Keith Douglas May 28, 2021 9:10 AM

There’s also that cloud providers can have different scope of security expectations than your traditional security groups. For example, Microsoft does not consider auditing and monitoring to be directly in the security space; yet NIST and (in our case) the Canadian counterparts put this sort of thing directly in the control catalogues, etc. This is especially true in the software development training; I find this fascinating in light of “devsecops” and agile ideas.

Another factor can be labled as “bandwagoning” – groups can adopt cloud technologies without (for example) necessary prerequisite software development maturity because it solves other problems in such maturity (like how to provision virtual machines). This is partially effective and initial successes will happen – but without sustainable, self-applicable practices, one hits walls. These are all made worse by artificial deadlines and other “bureaucratic” self inflicted wounds.

Yet another is that “because everything is code” barriers to entry for software development are a low; this is good and bad. I’m all for “software development for the people” but some of these tools (Power BI, for example) do not play nice this way and it encourages the (dangerous) attitude that software development = programming, when of course that’s a part-to-whole relation at best, not an identity.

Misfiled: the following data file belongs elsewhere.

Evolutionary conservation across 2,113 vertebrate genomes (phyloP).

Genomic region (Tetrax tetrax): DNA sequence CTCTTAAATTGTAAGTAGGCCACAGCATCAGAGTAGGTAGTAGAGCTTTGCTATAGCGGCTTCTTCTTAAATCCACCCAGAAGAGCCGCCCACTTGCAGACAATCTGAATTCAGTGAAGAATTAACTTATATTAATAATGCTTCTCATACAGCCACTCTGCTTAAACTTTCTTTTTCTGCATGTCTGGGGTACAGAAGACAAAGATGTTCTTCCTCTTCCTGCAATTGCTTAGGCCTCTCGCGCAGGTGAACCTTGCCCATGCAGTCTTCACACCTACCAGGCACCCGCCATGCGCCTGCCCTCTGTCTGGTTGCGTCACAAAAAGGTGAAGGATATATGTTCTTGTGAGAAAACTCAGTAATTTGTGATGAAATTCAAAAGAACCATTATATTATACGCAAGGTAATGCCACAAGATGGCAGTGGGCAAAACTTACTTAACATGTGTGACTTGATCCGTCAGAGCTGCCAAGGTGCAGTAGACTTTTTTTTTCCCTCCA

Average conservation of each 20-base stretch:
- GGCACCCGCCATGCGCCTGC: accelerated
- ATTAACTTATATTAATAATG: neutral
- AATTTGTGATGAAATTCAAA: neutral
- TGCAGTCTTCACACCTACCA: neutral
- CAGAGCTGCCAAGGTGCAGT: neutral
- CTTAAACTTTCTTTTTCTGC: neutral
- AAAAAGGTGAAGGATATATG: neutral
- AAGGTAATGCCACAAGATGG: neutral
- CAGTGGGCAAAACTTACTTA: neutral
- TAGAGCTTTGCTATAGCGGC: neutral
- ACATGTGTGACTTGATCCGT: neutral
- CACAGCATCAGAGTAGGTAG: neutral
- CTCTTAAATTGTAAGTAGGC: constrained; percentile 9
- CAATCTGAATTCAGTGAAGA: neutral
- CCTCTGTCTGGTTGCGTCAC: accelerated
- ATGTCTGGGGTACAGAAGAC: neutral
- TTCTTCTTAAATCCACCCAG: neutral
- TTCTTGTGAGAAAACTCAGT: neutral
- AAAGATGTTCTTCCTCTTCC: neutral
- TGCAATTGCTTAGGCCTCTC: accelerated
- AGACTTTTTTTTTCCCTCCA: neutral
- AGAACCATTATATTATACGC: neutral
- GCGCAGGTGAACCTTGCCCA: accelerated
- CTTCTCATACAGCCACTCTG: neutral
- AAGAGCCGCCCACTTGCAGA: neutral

Me May 28, 2021 9:35 AM

You’d think that a security blog would have some sort of protection from comments that escape their comment box and block the actual thread. Alas, this isn’t the world we live in, but it did illustrate the point at least somewhat.

Winter May 28, 2021 10:12 AM

It seems it is not difficult to filter out Zalgo text using regex. However, it would require messing with WordPress. That might be more of a problem.

ht tps://

ht tps://

ht tps://

(URLs fractioned for your protection)

echo May 28, 2021 11:21 AM

I’m really fed up with seeing the same nonsense happen again and again for all the same reasons. As usual it’s pretty much known knowns all the way. The US is a big presence in the global market and the hands off attitude to “freedom of speech” and business regulation allows for innovation but also comes with a heavy price in terms of misinformation and dodgy products. Taking a large axe to the transatlantic pipe would solve a lot of problems.